This exhibition was organized by the Mint Museum, Charlotte, North Carolina.
The Frist Center for the Visual Arts is supported in part by the Metropolitan Nashville Arts Commission, the Tennessee Arts Commission, and the National Endowment for the Arts.
Related Public Programs
Thursdays and Fridays, May 23–Sept.15
Art-Making in the Lobby: Garbage Galore!
Thursday and Friday evenings from 6:00 to 8:00 p.m. (except during member previews) Frist Center visitors are encouraged to create artwork developed in response to our current exhibitions. Art-Making in the Lobby is free and open to all visitors.
Through September 15, 2013, visitors are invited to create unique displays of artwork associated with the exhibition, Vik Muniz: Garbage Matters, which is on display in the Gordon Contemporary Artists Project Gallery from June 14 through September 15, 2013. Vik Muniz employs simple, everyday waste materials to construct beautiful images that relay messages of poverty and economic hardship. Guests can create a work based on the materials and values represented in the exhibition. Dry erase boards and other supplies are provided for the creation of personal scenes of garbage art. Visitors will also be able to photograph their finished work with their smartphone and post to the Frist Center’s Facebook, Twitter or Instagram page.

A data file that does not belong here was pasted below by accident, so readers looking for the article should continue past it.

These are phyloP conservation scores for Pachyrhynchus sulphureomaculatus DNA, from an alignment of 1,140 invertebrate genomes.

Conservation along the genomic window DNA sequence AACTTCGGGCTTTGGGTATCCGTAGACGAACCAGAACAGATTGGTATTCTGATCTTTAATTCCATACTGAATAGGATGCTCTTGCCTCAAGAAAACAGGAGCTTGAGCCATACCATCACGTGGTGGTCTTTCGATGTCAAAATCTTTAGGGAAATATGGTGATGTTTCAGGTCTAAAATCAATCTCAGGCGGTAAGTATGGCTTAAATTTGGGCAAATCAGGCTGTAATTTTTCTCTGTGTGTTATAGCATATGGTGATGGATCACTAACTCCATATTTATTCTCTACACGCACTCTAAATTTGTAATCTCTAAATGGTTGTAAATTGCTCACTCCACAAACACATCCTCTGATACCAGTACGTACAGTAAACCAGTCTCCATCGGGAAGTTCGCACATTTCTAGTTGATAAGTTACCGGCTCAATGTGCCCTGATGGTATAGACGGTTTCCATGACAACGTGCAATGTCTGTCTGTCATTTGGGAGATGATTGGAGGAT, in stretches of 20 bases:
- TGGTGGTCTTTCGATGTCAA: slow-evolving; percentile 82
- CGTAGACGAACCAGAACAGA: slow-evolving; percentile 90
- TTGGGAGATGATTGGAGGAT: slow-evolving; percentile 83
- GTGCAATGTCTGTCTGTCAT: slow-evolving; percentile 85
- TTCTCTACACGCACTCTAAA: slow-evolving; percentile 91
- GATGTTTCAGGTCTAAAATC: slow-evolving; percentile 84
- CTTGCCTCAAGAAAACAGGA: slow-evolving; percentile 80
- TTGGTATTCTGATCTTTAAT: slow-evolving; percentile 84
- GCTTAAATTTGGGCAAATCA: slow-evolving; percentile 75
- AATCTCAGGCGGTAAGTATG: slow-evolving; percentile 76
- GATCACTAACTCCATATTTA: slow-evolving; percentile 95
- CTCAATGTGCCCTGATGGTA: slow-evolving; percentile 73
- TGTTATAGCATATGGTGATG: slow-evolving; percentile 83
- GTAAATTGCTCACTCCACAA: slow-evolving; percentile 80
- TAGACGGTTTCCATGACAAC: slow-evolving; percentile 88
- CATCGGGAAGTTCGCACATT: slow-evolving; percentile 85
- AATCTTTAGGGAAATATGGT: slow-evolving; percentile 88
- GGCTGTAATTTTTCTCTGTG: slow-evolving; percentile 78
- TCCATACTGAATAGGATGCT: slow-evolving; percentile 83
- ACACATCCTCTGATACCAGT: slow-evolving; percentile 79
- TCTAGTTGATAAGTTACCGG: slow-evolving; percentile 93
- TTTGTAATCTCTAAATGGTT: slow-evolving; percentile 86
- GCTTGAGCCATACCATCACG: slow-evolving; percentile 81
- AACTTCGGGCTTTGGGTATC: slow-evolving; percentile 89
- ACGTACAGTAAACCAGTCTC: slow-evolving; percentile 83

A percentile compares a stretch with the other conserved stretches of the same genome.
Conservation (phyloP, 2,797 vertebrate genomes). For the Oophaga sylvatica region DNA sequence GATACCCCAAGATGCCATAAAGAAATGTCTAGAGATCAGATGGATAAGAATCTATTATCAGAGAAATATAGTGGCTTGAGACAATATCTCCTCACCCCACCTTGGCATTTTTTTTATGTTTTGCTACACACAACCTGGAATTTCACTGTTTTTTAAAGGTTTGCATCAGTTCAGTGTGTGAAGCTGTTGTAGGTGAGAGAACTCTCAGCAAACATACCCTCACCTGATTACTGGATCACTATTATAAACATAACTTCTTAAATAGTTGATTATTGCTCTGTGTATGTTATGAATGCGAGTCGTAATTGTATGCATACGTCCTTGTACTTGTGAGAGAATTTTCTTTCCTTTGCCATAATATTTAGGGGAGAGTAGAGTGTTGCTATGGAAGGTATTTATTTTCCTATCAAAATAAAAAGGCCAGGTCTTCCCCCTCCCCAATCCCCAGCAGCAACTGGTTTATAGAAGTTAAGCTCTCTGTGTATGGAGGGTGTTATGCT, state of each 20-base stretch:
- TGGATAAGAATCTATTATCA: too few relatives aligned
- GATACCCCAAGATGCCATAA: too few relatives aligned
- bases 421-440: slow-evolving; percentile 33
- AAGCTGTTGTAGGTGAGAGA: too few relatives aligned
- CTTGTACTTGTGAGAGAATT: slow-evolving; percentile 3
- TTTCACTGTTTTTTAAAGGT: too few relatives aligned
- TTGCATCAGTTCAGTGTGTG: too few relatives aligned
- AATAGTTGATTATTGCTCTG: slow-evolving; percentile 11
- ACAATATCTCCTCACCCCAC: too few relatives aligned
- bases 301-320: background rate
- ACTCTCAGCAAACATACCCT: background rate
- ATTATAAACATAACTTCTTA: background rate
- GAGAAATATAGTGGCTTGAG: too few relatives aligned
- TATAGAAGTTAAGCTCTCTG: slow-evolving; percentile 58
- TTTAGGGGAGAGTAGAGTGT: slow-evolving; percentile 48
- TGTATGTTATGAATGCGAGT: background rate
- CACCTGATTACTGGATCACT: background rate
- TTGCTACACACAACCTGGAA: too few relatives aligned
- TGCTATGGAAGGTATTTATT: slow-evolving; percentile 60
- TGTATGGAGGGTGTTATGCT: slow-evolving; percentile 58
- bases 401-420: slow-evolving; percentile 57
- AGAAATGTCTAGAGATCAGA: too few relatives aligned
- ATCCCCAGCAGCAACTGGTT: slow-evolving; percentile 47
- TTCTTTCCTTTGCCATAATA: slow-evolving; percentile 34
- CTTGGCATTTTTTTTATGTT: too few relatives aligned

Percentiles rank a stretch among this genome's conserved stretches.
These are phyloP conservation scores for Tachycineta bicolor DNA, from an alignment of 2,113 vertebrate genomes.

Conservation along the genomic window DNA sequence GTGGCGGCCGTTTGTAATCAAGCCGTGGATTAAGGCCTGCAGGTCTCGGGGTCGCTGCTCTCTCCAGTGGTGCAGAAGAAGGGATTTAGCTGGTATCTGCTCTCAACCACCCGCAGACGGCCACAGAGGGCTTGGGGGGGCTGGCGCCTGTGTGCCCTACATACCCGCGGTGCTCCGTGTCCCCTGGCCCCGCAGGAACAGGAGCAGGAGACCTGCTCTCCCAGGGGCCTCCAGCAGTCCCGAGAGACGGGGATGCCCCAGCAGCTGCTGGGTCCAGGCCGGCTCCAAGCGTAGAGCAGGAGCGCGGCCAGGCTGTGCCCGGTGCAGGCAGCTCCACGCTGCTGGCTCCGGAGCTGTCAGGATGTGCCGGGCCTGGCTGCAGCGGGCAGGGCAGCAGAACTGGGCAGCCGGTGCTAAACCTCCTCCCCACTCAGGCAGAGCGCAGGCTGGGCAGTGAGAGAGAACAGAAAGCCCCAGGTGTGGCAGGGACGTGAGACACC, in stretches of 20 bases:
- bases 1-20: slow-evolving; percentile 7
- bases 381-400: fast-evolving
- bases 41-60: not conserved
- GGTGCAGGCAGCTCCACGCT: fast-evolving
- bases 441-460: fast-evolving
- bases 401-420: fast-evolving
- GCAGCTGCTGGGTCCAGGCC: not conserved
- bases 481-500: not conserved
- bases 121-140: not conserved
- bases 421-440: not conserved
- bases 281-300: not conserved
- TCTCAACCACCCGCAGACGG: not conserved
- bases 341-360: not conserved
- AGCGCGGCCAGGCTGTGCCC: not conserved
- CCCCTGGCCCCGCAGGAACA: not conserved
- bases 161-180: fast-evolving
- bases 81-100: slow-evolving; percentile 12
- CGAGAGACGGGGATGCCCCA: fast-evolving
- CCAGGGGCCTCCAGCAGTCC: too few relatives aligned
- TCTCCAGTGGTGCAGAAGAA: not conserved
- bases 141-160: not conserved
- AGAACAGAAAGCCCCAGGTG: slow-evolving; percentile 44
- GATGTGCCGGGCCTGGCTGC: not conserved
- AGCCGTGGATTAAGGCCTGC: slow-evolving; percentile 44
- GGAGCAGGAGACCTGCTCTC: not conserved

Sunday, August 18
Artful Tales: “Rudy Rhythm goes Green”
Frist Center Auditorium/Studios
Rudy Rhythm is back and she’s going green! Rudy and her friends take part in a neighborhood clean-up of a vacant lot and together they learn about recycling. After the story, work together to create your own upcycled art work. This program connects visitors to the exhibition Vik Muniz: Garbage Matters
Summer Art Camp Programs:
June 17–21 and July 15–19, 2013
Trash into Treasure
Ages 5–7 years
Members: $150, Non-Members: $200
Transform discarded objects into fantastic works of art. Drawing on the exhibition Vik Muniz: Garbage Matters, participants will investigate being environmental and use recycled household items and everyday junk to construct collages, sculpture, jewelry, and more.